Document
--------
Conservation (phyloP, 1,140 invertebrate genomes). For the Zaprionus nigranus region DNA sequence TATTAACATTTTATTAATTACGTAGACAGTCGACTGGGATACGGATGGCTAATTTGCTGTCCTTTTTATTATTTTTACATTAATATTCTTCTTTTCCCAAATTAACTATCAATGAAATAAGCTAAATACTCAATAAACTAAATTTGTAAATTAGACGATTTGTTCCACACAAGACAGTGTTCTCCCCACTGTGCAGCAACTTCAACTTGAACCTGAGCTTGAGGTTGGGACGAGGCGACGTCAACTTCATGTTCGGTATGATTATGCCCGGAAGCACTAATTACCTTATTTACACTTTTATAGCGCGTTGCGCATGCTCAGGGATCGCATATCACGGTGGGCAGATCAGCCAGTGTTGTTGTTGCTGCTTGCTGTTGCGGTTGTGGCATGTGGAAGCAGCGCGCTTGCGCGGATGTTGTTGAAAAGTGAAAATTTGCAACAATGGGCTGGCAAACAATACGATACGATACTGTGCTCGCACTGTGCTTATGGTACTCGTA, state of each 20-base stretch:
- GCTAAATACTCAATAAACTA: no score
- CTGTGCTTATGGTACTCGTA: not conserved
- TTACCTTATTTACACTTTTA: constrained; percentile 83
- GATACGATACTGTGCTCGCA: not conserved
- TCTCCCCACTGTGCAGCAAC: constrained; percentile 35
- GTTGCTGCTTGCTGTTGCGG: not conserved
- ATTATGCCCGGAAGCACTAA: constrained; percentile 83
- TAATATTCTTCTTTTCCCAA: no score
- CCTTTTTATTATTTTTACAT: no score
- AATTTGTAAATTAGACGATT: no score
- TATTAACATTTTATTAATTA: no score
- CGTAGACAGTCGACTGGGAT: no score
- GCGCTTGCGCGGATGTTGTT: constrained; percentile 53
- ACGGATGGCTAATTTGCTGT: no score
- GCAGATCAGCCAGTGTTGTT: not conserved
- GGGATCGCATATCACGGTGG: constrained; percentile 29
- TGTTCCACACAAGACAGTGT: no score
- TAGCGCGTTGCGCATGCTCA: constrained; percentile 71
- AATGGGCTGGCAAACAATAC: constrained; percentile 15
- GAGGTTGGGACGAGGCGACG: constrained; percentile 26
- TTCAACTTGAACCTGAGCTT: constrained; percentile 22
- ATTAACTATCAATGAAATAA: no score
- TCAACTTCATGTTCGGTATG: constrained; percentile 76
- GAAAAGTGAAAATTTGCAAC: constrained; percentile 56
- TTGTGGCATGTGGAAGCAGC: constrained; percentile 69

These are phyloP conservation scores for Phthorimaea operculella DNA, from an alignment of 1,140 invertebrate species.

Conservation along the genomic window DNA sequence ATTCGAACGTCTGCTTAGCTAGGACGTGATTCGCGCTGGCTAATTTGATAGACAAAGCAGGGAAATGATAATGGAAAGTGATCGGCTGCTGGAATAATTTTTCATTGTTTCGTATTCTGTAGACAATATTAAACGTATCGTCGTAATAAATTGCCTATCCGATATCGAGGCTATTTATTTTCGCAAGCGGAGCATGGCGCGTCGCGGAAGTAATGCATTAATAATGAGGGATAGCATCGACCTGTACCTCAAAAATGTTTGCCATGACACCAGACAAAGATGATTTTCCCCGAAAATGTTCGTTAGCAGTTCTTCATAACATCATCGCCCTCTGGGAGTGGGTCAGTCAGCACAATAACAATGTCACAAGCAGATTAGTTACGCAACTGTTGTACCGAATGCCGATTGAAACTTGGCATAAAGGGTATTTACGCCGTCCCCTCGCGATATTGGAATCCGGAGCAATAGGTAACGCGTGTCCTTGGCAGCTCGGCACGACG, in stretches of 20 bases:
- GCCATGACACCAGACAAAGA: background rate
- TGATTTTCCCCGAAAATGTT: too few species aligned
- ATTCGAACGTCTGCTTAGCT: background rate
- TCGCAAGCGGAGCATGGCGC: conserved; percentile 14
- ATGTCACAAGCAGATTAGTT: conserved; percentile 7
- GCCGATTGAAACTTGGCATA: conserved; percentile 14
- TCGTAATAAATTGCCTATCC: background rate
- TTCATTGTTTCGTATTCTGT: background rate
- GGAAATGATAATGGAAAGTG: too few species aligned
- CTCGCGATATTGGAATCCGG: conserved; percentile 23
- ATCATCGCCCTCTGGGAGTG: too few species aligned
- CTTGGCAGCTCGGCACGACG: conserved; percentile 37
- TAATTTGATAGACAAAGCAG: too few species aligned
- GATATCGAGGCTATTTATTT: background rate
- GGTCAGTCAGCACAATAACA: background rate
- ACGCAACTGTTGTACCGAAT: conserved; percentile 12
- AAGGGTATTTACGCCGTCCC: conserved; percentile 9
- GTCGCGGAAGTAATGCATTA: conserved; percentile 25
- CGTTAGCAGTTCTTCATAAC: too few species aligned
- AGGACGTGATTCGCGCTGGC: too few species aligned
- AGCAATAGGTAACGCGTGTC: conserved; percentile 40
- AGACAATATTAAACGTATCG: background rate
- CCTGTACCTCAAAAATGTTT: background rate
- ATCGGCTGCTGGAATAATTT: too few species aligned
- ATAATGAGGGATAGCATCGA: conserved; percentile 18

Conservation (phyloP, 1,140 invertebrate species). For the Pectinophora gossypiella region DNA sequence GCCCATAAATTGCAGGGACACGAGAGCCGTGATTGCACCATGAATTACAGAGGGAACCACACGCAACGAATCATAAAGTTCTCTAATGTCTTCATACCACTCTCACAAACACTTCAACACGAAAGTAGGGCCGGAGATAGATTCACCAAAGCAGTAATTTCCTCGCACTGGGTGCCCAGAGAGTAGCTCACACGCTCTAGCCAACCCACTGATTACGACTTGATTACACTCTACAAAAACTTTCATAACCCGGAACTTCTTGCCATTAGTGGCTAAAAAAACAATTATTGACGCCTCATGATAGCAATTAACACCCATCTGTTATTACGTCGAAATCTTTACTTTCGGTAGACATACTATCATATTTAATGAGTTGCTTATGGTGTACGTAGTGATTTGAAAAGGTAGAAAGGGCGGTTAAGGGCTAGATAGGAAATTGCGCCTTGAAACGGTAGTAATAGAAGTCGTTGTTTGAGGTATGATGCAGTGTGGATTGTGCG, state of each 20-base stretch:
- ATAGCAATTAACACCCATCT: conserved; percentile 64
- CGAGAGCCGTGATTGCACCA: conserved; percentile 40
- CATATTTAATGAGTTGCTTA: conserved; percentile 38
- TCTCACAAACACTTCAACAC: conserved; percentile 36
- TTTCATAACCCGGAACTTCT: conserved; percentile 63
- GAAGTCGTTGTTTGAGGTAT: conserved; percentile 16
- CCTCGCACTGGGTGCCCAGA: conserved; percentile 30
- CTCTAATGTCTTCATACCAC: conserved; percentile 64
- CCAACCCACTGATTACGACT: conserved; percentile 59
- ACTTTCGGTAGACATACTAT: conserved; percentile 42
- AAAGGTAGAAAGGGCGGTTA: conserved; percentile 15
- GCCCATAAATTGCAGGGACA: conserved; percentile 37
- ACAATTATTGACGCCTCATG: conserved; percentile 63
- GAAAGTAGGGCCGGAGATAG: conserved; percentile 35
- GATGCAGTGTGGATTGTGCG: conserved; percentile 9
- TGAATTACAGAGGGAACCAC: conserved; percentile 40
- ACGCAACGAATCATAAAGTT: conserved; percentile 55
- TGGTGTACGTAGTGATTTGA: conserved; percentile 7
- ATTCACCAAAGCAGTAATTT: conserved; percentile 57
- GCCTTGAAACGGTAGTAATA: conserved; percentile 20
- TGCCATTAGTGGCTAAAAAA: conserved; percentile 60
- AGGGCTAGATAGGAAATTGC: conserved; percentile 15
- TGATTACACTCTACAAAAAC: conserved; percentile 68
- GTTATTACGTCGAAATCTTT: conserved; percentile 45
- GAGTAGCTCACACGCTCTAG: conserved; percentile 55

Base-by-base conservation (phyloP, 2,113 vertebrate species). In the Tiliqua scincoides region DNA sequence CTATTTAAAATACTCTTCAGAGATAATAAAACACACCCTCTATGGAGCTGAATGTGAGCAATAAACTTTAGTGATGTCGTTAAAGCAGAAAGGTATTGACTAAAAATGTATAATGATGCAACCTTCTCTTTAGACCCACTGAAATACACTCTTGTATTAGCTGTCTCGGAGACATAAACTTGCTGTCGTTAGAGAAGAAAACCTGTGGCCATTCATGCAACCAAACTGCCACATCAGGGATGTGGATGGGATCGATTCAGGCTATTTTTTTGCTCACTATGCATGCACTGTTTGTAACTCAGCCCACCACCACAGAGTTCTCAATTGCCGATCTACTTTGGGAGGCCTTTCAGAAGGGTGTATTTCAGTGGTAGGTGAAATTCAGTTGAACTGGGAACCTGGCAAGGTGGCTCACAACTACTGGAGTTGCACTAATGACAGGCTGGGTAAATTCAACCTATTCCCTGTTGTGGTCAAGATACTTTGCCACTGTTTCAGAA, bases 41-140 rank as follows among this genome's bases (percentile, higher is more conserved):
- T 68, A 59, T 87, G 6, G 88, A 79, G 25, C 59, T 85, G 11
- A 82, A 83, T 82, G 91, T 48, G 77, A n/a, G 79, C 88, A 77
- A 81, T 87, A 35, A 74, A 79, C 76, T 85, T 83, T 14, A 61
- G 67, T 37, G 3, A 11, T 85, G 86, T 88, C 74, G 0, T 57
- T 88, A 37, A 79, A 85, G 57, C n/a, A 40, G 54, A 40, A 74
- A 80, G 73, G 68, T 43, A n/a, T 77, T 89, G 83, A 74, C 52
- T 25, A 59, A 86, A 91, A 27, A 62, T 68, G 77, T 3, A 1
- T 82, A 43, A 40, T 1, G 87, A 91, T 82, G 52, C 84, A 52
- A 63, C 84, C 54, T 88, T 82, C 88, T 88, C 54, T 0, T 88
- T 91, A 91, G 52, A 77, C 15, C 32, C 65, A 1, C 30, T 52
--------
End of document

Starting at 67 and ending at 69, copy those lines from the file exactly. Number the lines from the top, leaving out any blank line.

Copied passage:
- ACAATTATTGACGCCTCATG: conserved; percentile 63
- GAAAGTAGGGCCGGAGATAG: conserved; percentile 35
- GATGCAGTGTGGATTGTGCG: conserved; percentile 9